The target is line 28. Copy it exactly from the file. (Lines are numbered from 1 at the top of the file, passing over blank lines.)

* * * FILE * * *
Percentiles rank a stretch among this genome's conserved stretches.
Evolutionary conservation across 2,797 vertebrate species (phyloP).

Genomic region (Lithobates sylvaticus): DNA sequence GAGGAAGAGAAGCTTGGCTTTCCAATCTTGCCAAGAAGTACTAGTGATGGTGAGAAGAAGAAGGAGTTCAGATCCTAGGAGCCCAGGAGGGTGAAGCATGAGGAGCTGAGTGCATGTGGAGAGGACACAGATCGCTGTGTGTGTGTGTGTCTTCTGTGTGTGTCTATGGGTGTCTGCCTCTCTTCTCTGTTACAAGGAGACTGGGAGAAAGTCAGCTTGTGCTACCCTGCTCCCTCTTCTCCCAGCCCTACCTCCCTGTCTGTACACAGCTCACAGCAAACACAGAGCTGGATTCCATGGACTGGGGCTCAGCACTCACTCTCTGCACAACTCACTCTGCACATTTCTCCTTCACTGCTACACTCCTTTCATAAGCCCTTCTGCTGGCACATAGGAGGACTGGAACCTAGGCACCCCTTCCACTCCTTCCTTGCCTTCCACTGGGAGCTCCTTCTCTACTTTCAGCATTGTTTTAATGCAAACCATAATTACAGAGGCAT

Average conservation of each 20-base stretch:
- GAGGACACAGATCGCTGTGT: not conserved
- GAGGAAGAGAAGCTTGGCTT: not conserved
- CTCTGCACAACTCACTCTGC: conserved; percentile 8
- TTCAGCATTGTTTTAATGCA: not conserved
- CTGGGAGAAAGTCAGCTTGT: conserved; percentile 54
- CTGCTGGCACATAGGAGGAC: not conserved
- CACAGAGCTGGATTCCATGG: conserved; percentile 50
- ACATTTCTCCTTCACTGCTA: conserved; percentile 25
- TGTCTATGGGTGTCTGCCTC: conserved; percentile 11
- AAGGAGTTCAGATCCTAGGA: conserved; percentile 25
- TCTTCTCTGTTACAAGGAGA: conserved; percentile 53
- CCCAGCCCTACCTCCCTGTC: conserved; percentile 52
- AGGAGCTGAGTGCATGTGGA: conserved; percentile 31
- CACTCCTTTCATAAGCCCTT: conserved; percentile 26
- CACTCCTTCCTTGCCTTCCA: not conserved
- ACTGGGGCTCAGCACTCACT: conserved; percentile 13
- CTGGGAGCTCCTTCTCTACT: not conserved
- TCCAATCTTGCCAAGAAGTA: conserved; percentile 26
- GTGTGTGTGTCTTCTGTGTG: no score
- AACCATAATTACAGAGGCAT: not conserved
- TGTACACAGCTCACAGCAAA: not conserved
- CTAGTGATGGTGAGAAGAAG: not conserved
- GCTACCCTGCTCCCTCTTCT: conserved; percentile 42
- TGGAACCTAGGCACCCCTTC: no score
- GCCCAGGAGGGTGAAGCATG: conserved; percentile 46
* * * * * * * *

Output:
- TGGAACCTAGGCACCCCTTC: no score